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BYU coach Bronco Mendenhall is starring in his own media show

PROVO — The difference is night and day.

I’m talking about looking at the atmosphere surrounding Bronco Mendenhall the night of Nov. 17, 2012 in San Jose, Calif., and contrasting it to last Wednesday at BYU’s football media day. Back in November, the Cougars were down 20-7 to San Jose State in the fourth quarter. Mendenhall’s team rallied with a score — a David Foote TD pass — and subsequently recovered an onside kick. But the ESPN2 game ended with the Spartans sacking a once-again injured Riley Nelson as time expired.

That was Nelson’s final start. It was SJSU's stepping stone to a No. 21 final ranking. Last season was a tough one for Mendenhall. He says it was his toughest ever.

That night in California, BYU players, coaches, athletic director and equipment managers shuffled to do their jobs as rain drenched anyone caught in the open air. That was a night some coaches looked and acted like they knew a shake-up was coming. You could feel discouragement and disappointment. It hung in the air like a wet shroud.

Mendenhall's team subsequently beat New Mexico State and then somehow, in miraculous fashion, squeezed out a win over San Diego State in a bowl game to get to eight wins. But after the San Jose State loss, it looked and felt like a manhole cover slammed shut as the team disappeared to float home.

This past week at BYU’s Broadcast Building on the set of BYUtv, athletic director Tom Holmoe rattled off significant announcements for BYU football. It was like he was dishing out candy. One of those, of course, was hailing the renewal of Mendenhall’s contract for three more years.

While Holmoe looked like a host on “The Price is Right,” Mendenhall wasn’t exactly David Letterman. But his performance from the word “go” during his stage portion of a round table to a lights-out final interview with the talking heads on radio row before folks locked the door, he was part Jimmy Fallon, part Conan O’Brien and a little Jay Leno.

He was the new him.

Just minutes into that day, I was sitting in the studio audience listening to Mendenhall and Holmoe. Nearby sat KFAN 1320 radio hosts Kevin Graham and Kyle Gunther. Close by in front of me, Pat Kinahan and David James of 1280 The Zone were cracking up as James wrestled to silence his cellphone. But nothing matched the smiling, relaxed, one-line shooting Bronco. Gunther, a comedian in his own right, starts counting the jokes, “That’s one." "That’s two … ” He gets to five, tweeting the Mendenhall milestone in a matter of minutes.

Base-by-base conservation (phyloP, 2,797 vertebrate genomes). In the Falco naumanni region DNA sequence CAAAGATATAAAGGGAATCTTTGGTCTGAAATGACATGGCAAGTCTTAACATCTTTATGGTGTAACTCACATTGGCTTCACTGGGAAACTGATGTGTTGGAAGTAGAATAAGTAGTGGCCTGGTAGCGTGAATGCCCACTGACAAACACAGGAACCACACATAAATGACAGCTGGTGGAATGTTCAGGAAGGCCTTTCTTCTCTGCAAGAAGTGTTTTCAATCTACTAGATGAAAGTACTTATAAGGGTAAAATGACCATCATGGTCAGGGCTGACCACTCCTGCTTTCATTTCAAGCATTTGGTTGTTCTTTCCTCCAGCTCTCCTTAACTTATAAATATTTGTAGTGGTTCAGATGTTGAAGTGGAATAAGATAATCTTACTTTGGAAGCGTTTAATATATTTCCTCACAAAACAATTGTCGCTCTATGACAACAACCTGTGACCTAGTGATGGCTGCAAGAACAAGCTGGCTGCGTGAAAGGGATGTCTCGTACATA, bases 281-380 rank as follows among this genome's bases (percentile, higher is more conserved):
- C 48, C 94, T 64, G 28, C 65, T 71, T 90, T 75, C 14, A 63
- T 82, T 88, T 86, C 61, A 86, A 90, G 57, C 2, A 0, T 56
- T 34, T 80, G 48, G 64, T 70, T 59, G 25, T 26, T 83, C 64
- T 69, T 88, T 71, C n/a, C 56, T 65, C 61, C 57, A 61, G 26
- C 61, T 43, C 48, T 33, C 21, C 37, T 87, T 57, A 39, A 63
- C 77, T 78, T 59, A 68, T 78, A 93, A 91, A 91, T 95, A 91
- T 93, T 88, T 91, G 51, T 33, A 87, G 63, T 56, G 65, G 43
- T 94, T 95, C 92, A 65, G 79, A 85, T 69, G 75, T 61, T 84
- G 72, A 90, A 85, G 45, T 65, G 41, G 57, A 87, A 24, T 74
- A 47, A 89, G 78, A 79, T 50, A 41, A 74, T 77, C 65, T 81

Bronco’s demeanor almost equals Holmoe’s announcements in terms of intrigue. From his stony stoicism has hatched irrepressibility and animation. Mendenhall appears more comfortable in this setting than ever before.

Summer is a time of unbridled optimism in football. Everybody’s winning. Nobody’s losing. Hype runs wild, uncontrolled and uncensored. This is what media days are for.

But the contrast was quite remarkable from November to late June for this organization with a reputation for being friendly but stiff, accessible but guarded, trusting but protective.

Mendenhall told reporters he is excited, energized, anxious and eager to coach the 2013 Cougars; that he’s where he belongs and his work isn’t finished. He said the changes in his staff, the challenge, the change in the college landscape, the schedule and the exposure have brought him satisfaction and peace at his job and the tasks he faces.

Mendenhall says if he “was hit by a bus today,” his defense would carry on without a wrinkle with Nick Howell as coordinator. In spring, since he tossed that title to Howell, he’s been sticking his nose into offensive staff meetings regularly, finding the time like a head coach is wont to do.

Obviously, he’s feeling more like a head coach, embracing the duties as a greeter, backslapper, diplomat, schmoozer and entertainer.

It looks like since he found the way out of San Jose, he's realized more than ever that he’s the face of more than X’s and O’s and mugging it up with reporters and suffering endless repeated questions and dumb inquiries is not to be looked at as a dreaded task but an opportunity that could become a fun art form. Like sculpting clay with a knife or brushing in pastels with primary colors on canvas, dealing with the media is not always looking for the exit and looking at a watch.

LaVell Edwards, he is not. But who is?

“We see him like this all the time,” said Howell. “We’re all friends. We crack jokes all the time. He’s a fun guy to be around. He’s private, but he opens up with people he trusts. The players see the funny part of his personality. The defensive players always have, and now he’s opened up to the offensive players in that way.

“I think we all mature and we all get better at what we do and get more comfortable. But he’s like that,” said Howell. “He’s just more comfortable in his role as head coach and he, like all of us and all of you, develop as we go.”

Dick Harmon, Deseret News sports columnist, can be found on Twitter as Harmonwrites and can be contacted at